The California Supreme Court upheld on Tuesday a ban on gay marriage approved by the state’s voters in November, but it allowed same-sex marriages performed before the initiative’s passage to stand.
The 6-1 decision, written by Chief Justice Ron George, came as a victory for traditional-marriage proponents, who had fought what many analysts regarded as a losing battle last year to overturn the California Supreme Court’s decision overturning an earlier state law defining marriage as the union of one man and one woman.
“We’re grateful this court did not overturn the civil rights of all Californians to amend our own constitution,” said Brian Brown, executive director of the national Organization for Marriage. “The 7 million Californians who worked hard to protect marriage as the union of husband and wife are breathing easier today.”
The court rejected the argument made by proponents of gay marriage that Proposition 8 changed the meaning of the state constitution’s equal protection clause so radically that it was revision of the document rather than an amendment to it. “Revisions” have to go through a different set of procedures than “amendments,” which would have meant Proposition 8 was not validly passed.
Supporters of gay marriage disagreed with the decision but added that they were relieved to see the court recognize same-sex marriages already on the books. About 18,000 same-sex marriages were performed after the high court’s May 2008 decision.
The Courage Campaign, a California-based gay-rights group, announced immediately that it would launch a petition-gathering campaign to put an initiative legalizing same-sex marriage on the 2010 ballot.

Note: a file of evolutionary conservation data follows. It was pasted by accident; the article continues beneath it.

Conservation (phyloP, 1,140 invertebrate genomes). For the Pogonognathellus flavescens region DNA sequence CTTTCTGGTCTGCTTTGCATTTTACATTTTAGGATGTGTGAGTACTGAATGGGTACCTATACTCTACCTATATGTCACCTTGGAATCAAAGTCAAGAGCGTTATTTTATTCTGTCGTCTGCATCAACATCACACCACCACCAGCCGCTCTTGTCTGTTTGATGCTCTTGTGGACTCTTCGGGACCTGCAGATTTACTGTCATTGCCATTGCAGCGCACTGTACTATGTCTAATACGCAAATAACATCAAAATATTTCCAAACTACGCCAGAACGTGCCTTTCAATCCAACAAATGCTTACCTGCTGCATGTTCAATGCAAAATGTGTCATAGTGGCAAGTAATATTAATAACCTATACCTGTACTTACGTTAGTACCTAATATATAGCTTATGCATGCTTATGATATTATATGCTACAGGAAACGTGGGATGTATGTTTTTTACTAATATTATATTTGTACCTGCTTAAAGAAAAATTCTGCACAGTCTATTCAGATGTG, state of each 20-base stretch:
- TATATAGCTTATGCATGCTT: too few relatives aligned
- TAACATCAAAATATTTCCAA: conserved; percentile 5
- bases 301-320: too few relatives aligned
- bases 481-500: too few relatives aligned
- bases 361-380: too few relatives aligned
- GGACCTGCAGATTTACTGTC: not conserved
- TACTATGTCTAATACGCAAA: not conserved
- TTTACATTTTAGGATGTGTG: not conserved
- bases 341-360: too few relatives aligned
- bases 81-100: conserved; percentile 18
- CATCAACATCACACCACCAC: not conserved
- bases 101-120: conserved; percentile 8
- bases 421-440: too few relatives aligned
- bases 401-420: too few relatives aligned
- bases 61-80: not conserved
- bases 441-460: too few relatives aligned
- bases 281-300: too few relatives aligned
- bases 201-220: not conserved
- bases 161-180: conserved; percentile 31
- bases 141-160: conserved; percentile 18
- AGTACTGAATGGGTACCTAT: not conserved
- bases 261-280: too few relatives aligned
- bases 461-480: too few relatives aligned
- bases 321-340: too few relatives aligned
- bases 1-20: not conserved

“While we are pleased that the court recognized the legal marriages of 18,000 same-sex couples in 2008, we are saddened by the Prop 8 decision,” said Courage Campaign chair Rick Jacobs in an e-mail. “It’s time to go on offense.”
Supporters of traditional marriage had said they would launch a recall effort aimed at the California Supreme Court justices if Proposition 8 were overturned.
The California high court touched off a political battle royal last year when it overturned a state law banning gay marriage, ruling that the ban violated the “fundamental constitutional right to form a family relationship.”
Conservative groups promptly collected more than 1.1 million signatures to place a traditional-marriage constitutional amendment on the November ballot. Dubbed Proposition 8, the measure passed by a margin of 52 percent to 48 percent.
Analysts later said that a surge in minority voters, inspired by the presence of Democratic presidential candidate Barack Obama on the ballot, helped push Proposition 8 over the top. Exit polls showed that most black and Hispanic voters who checked the box for Mr. Obama also backed Proposition 8.
The vote touched off an outcry among gay-rights groups and activists, who launched days of protests across the state.
Boycotts targeted businesses whose owners supported Proposition 8, and individuals who contributed to the Proposition 8 campaign reported being threatened and abused by angry gay-marriage supporters.
The Church of Jesus Christ of Latter-day Saints came under attack for its support of Proposition 8. A Mormon temple in Westwood, Calif., was evacuated after receiving in the mail a packet of white powder, which turned out to be nontoxic.
Another envelope of white powder was mailed to the church’s headquarters in Salt Lake City. That substance also proved to be harmless, but a room was decontaminated and a building shut down for more than an hour.
Valerie Richardson covers politics and the West from Denver. She can be reached at firstname.lastname@example.org.
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